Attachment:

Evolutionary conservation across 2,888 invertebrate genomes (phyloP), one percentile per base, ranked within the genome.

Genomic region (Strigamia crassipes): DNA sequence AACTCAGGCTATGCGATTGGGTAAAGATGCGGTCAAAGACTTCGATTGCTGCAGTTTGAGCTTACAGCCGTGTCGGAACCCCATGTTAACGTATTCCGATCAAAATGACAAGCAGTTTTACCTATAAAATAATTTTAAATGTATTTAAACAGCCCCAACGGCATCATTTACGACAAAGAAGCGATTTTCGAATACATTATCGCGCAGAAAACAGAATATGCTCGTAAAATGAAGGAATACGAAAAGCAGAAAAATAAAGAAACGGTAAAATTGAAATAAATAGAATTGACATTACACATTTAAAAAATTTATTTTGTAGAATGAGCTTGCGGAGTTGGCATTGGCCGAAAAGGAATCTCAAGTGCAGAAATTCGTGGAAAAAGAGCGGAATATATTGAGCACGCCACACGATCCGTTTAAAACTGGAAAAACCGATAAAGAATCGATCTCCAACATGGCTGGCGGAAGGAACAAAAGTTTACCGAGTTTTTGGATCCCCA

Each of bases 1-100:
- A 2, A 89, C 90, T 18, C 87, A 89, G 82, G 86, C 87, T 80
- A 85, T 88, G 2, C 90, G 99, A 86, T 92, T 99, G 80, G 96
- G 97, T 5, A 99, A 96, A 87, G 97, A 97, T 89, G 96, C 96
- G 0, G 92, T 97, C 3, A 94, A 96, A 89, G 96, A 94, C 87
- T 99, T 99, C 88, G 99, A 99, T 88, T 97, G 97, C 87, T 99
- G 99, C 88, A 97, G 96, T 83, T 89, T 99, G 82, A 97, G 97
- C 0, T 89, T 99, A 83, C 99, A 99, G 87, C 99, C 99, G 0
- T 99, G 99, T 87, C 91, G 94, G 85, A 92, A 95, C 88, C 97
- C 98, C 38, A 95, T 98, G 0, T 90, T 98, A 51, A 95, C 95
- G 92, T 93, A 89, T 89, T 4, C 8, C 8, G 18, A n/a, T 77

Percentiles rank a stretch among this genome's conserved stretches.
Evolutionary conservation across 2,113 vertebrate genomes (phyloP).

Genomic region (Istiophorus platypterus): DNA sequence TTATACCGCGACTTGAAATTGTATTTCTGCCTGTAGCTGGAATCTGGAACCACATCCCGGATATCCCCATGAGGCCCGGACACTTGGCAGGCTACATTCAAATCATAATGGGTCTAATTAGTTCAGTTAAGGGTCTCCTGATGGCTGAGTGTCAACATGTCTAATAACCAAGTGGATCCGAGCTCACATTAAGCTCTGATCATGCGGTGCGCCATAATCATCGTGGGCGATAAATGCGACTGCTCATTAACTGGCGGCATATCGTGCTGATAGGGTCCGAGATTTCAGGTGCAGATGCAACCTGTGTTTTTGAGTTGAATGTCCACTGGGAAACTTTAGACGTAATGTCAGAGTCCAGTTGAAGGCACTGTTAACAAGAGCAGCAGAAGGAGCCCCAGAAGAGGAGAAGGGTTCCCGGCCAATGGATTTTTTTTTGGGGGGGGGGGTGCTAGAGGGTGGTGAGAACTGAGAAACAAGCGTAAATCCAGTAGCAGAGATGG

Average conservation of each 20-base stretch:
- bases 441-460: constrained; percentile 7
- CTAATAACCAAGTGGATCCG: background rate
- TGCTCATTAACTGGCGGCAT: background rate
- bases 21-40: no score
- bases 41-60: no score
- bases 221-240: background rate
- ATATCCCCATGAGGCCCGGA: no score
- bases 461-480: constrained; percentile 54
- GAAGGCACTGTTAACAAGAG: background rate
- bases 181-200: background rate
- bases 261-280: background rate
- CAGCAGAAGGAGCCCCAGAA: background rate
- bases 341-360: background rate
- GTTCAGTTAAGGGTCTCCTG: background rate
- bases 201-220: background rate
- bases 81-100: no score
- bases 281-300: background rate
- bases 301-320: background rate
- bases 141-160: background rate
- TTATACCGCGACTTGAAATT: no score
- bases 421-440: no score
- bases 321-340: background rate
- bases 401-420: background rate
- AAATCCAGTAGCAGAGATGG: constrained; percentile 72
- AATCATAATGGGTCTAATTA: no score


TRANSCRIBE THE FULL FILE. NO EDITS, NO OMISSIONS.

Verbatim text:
Evolutionary conservation across 2,888 invertebrate genomes (phyloP), one percentile per base, ranked within the genome.

Genomic region (Strigamia crassipes): DNA sequence AACTCAGGCTATGCGATTGGGTAAAGATGCGGTCAAAGACTTCGATTGCTGCAGTTTGAGCTTACAGCCGTGTCGGAACCCCATGTTAACGTATTCCGATCAAAATGACAAGCAGTTTTACCTATAAAATAATTTTAAATGTATTTAAACAGCCCCAACGGCATCATTTACGACAAAGAAGCGATTTTCGAATACATTATCGCGCAGAAAACAGAATATGCTCGTAAAATGAAGGAATACGAAAAGCAGAAAAATAAAGAAACGGTAAAATTGAAATAAATAGAATTGACATTACACATTTAAAAAATTTATTTTGTAGAATGAGCTTGCGGAGTTGGCATTGGCCGAAAAGGAATCTCAAGTGCAGAAATTCGTGGAAAAAGAGCGGAATATATTGAGCACGCCACACGATCCGTTTAAAACTGGAAAAACCGATAAAGAATCGATCTCCAACATGGCTGGCGGAAGGAACAAAAGTTTACCGAGTTTTTGGATCCCCA

Each of bases 1-100:
- A 2, A 89, C 90, T 18, C 87, A 89, G 82, G 86, C 87, T 80
- A 85, T 88, G 2, C 90, G 99, A 86, T 92, T 99, G 80, G 96
- G 97, T 5, A 99, A 96, A 87, G 97, A 97, T 89, G 96, C 96
- G 0, G 92, T 97, C 3, A 94, A 96, A 89, G 96, A 94, C 87
- T 99, T 99, C 88, G 99, A 99, T 88, T 97, G 97, C 87, T 99
- G 99, C 88, A 97, G 96, T 83, T 89, T 99, G 82, A 97, G 97
- C 0, T 89, T 99, A 83, C 99, A 99, G 87, C 99, C 99, G 0
- T 99, G 99, T 87, C 91, G 94, G 85, A 92, A 95, C 88, C 97
- C 98, C 38, A 95, T 98, G 0, T 90, T 98, A 51, A 95, C 95
- G 92, T 93, A 89, T 89, T 4, C 8, C 8, G 18, A n/a, T 77

Percentiles rank a stretch among this genome's conserved stretches.
Evolutionary conservation across 2,113 vertebrate genomes (phyloP).

Genomic region (Istiophorus platypterus): DNA sequence TTATACCGCGACTTGAAATTGTATTTCTGCCTGTAGCTGGAATCTGGAACCACATCCCGGATATCCCCATGAGGCCCGGACACTTGGCAGGCTACATTCAAATCATAATGGGTCTAATTAGTTCAGTTAAGGGTCTCCTGATGGCTGAGTGTCAACATGTCTAATAACCAAGTGGATCCGAGCTCACATTAAGCTCTGATCATGCGGTGCGCCATAATCATCGTGGGCGATAAATGCGACTGCTCATTAACTGGCGGCATATCGTGCTGATAGGGTCCGAGATTTCAGGTGCAGATGCAACCTGTGTTTTTGAGTTGAATGTCCACTGGGAAACTTTAGACGTAATGTCAGAGTCCAGTTGAAGGCACTGTTAACAAGAGCAGCAGAAGGAGCCCCAGAAGAGGAGAAGGGTTCCCGGCCAATGGATTTTTTTTTGGGGGGGGGGGTGCTAGAGGGTGGTGAGAACTGAGAAACAAGCGTAAATCCAGTAGCAGAGATGG

Average conservation of each 20-base stretch:
- bases 441-460: constrained; percentile 7
- CTAATAACCAAGTGGATCCG: background rate
- TGCTCATTAACTGGCGGCAT: background rate
- bases 21-40: no score
- bases 41-60: no score
- bases 221-240: background rate
- ATATCCCCATGAGGCCCGGA: no score
- bases 461-480: constrained; percentile 54
- GAAGGCACTGTTAACAAGAG: background rate
- bases 181-200: background rate
- bases 261-280: background rate
- CAGCAGAAGGAGCCCCAGAA: background rate
- bases 341-360: background rate
- GTTCAGTTAAGGGTCTCCTG: background rate
- bases 201-220: background rate
- bases 81-100: no score
- bases 281-300: background rate
- bases 301-320: background rate
- bases 141-160: background rate
- TTATACCGCGACTTGAAATT: no score
- bases 421-440: no score
- bases 321-340: background rate
- bases 401-420: background rate
- AAATCCAGTAGCAGAGATGG: constrained; percentile 72
- AATCATAATGGGTCTAATTA: no score